Tracy ran us through some basics. My favorite tip was to treat the pole like your dance partner—pull it, push it, use it for resistance.
With that, we learned a routine consisting of a head roll-twirl-grind-drop-spin sequence, all while strutting around our partners. My crowning moment was managing to hang from the pole and spin around it with neither foot touching the ground. The music was groovy and grindy and helped set the mood. Every time it was my group’s turn, I hoped the playlist would land on Eminen.
Fun as all this was, I’ll admit that it did little to raise my heart rate or work up a sweat. That is, until Tracy announced that the finishing move of our routine would be to climb—caterpillar-style—to the top of the pole. My feet started to sweat. I never could climb to the top of the rope in gym class. I could still get up only with boosts from Tracy, but it was exhilarating.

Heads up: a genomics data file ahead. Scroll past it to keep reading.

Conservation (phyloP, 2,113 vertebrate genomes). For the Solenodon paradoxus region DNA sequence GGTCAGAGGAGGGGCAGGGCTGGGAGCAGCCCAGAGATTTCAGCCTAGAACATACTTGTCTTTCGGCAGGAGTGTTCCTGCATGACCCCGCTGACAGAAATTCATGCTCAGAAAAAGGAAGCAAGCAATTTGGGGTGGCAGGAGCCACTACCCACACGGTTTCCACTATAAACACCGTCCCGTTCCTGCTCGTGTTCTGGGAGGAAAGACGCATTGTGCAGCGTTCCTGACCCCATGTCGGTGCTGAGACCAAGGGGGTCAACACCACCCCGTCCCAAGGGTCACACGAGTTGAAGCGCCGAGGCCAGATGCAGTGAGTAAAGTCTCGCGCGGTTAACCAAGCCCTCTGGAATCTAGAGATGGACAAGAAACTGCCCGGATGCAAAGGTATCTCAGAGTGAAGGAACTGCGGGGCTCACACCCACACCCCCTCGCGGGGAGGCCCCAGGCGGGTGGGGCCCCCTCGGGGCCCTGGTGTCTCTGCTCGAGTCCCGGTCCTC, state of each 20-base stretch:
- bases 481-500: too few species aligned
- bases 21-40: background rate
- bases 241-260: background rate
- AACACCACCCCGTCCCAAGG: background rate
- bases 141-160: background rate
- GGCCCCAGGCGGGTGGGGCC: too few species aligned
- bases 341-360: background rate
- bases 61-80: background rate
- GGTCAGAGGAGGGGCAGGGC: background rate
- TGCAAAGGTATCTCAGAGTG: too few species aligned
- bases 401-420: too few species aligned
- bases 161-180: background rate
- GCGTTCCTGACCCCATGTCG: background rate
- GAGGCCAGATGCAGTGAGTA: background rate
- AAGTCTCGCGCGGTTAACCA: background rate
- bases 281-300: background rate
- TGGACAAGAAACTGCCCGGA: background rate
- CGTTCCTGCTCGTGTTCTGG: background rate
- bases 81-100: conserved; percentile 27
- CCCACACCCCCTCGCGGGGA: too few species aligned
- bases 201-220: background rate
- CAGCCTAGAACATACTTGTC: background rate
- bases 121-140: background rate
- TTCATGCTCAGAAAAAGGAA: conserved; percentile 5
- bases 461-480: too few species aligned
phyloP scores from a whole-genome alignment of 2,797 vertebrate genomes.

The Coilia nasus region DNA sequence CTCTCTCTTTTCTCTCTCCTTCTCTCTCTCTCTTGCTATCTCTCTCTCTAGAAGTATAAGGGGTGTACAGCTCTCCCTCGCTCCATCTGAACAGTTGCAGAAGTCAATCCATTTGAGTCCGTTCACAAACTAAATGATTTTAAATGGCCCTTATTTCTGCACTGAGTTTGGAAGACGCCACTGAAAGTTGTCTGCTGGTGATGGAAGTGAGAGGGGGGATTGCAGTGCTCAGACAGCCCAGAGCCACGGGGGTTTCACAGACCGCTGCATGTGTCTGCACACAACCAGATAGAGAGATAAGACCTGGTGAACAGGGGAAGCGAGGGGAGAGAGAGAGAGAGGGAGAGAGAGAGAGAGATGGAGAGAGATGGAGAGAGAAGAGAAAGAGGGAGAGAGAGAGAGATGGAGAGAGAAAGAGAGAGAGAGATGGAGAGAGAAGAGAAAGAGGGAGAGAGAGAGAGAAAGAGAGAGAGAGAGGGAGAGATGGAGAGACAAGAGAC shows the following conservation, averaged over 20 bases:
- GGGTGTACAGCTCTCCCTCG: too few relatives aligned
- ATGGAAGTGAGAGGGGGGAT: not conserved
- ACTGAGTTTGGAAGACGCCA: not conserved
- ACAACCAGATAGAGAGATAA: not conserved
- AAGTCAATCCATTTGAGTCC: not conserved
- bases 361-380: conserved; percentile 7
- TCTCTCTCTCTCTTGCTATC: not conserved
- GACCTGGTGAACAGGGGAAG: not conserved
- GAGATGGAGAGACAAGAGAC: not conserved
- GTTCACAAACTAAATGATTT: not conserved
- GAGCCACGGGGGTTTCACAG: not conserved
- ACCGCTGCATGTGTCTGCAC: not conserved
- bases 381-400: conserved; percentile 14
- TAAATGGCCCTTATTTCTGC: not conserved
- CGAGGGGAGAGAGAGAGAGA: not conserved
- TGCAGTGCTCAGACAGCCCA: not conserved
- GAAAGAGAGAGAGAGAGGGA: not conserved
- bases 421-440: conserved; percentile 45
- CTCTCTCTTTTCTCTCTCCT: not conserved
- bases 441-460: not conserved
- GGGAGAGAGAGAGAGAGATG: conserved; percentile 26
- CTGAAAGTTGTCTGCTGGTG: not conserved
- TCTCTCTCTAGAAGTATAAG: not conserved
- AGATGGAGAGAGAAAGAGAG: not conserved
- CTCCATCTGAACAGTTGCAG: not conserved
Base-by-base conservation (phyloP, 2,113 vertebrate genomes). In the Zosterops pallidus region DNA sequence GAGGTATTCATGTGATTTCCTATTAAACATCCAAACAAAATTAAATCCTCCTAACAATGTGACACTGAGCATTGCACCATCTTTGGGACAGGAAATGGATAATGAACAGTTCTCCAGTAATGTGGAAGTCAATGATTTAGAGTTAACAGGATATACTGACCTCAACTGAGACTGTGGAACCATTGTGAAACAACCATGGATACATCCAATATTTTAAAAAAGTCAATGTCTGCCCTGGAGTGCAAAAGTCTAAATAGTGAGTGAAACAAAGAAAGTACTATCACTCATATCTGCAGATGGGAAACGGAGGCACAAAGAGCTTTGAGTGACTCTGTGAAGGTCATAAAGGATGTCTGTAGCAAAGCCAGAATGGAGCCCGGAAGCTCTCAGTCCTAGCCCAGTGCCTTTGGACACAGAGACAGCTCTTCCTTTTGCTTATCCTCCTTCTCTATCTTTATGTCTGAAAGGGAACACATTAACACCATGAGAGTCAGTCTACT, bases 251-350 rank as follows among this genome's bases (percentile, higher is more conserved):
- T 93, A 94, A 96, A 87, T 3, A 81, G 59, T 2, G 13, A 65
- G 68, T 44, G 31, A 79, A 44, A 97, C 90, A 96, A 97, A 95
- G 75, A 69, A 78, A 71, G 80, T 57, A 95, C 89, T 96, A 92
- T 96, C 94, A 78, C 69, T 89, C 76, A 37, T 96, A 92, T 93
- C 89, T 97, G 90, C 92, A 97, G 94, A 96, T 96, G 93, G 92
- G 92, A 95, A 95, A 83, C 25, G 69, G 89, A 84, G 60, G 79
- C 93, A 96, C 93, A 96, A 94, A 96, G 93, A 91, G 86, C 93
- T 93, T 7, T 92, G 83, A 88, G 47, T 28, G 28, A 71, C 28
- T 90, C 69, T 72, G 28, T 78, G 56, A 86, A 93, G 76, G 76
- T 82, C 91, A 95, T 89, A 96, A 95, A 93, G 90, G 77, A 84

My new goal is to make it to the top solo. I hope I can do it in the next five classes because that is how many I signed up for. Tracy promised after just a few sessions we would all be climbing like Spider-Man.
I can see pole classes joining my exercise schedule, along with ballet, yoga, Zumba, and masala bhangra, especially if all that hanging and climbing keeps making me feel sore in muscles of my shoulders and chest I didn’t know were there. Despite my soreness, when I got inside a subway car to go home, I had the urge to walk up to a pole and take a partner by the hand.